When are pension benefits available?
Pension benefits are available either at retirement or in the event of death before and after retirement. Pension benefits cannot normally be paid before the age of 55. Under our Self-Administered Scheme you can decide how much you wish to “crystallise” or “designate” to provide benefits.
What is the lifetime allowance?
For the purposes of this answer it is assumed that your total pension funds are valued at or below the lifetime allowance which is £1.5 million from 6 April 2012. Different calculations may apply if you have Enhanced Protection, Primary Protection (applicable at 6 April 2006) or Fixed Protection (applicable at 6 April 2012) or “Protected” tax free cash entitlement.
How much can you take as a Pension Commencement Lump Sum?
You would normally be able to take 25% of the amount crystallised as a Pension Commencement Lump Sum. The remaining fund would be used to purchase an annuity or provide a drawdown fund within the scheme. It is not a requirement that you buy an annuity by age 75. You have a choice as to whether you believe drawdown or annuity purchase is best suited for you. You can have a combination of both options.
In the event of death before age 75 or retirement the fund is available as a lump sum – normally free of tax – payable at the trustees’ discretion.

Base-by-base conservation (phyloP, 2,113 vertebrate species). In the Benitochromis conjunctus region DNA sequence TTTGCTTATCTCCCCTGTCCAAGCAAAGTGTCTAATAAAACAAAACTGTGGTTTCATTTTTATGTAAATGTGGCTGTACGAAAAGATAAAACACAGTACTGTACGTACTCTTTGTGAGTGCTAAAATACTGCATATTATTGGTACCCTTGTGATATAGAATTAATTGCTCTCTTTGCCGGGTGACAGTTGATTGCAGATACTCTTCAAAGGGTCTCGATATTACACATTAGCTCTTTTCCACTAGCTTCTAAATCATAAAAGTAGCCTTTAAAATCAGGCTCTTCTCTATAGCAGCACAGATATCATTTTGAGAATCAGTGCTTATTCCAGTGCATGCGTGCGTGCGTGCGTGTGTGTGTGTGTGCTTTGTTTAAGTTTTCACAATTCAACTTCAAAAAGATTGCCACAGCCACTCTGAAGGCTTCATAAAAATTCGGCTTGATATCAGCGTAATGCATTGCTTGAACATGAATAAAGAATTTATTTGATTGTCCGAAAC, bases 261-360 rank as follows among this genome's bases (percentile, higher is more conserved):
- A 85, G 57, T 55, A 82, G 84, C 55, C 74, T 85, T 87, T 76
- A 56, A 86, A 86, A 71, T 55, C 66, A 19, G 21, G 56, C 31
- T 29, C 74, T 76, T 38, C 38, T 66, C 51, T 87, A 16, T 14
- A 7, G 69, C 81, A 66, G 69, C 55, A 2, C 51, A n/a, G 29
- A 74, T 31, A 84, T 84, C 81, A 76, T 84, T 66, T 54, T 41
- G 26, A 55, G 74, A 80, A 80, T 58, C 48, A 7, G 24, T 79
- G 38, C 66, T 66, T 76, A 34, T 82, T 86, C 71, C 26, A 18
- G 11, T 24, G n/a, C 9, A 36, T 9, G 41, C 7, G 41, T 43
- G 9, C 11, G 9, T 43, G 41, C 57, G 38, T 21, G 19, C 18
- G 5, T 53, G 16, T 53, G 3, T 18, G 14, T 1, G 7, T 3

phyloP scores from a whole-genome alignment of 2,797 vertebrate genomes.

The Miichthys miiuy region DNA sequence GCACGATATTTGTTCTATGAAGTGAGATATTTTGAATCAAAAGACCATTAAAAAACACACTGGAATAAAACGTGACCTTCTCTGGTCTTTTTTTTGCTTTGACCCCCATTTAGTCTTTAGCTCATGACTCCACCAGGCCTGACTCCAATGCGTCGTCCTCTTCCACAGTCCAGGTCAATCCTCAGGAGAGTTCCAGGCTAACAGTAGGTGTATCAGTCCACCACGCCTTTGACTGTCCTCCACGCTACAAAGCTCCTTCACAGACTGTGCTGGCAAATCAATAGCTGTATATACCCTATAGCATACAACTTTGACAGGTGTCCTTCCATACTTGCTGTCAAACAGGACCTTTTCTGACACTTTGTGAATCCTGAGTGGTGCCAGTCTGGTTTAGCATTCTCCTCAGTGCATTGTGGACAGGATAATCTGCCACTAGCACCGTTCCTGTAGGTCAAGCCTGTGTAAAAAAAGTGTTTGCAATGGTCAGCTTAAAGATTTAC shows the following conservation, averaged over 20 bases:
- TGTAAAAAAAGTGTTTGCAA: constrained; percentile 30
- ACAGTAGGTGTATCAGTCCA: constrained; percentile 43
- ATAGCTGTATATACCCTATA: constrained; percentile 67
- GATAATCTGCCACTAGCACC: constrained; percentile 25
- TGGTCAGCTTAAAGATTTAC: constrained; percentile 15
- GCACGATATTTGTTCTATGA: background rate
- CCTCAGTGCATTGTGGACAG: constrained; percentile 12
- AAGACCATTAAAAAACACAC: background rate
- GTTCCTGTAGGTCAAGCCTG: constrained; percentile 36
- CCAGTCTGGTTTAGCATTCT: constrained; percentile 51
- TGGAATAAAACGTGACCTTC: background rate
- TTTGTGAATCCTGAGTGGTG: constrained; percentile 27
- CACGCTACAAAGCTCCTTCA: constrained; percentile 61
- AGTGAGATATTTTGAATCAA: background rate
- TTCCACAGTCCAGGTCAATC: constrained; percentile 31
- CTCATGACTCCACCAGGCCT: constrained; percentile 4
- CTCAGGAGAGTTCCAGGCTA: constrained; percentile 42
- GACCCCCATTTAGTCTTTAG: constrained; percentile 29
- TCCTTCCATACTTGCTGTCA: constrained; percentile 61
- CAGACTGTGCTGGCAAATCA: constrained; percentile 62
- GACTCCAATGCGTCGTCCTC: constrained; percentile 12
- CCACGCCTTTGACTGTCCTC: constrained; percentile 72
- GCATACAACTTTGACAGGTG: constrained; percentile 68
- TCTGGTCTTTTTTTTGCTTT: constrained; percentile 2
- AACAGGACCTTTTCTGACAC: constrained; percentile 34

If benefits have been crystallised then the fund can be used to provide a pension to a dependant. Alternatively it can be paid as a lump sum subject to a 55% tax charge.
What about Charities?
If you are or your dependant is over age 75 and there is no other dependant then you or your dependant can select a Charity Lump Sum Death Benefit. Funds used for this are not subject to the 55% tax charge. This can form a useful financial planning opportunity if you are considering, or have included, a charitable donation in your will.
- All charities registered with the Commission of England & Wales are listed on a Register – this Register can be searched on-line at www.charity-commission.gov.uk.
- The Scottish counterpart is the Office of the Scottish Charity Regulator (www.oscr.org.uk).
- The Northern Irish counterpart is, from 1 May 2010, the Charity Commission Northern Ireland (www.dsdni.gov.uk/ccni).
If the charity does not use the payment for charitable purposes the payment will not have been a charity lump sum death benefit. It will be treated as an unauthorised member payment
As you can see there is never one answer to the question: what pensions benefits can be provided? We can provide you with your options and advise you accordingly. Simply contact us.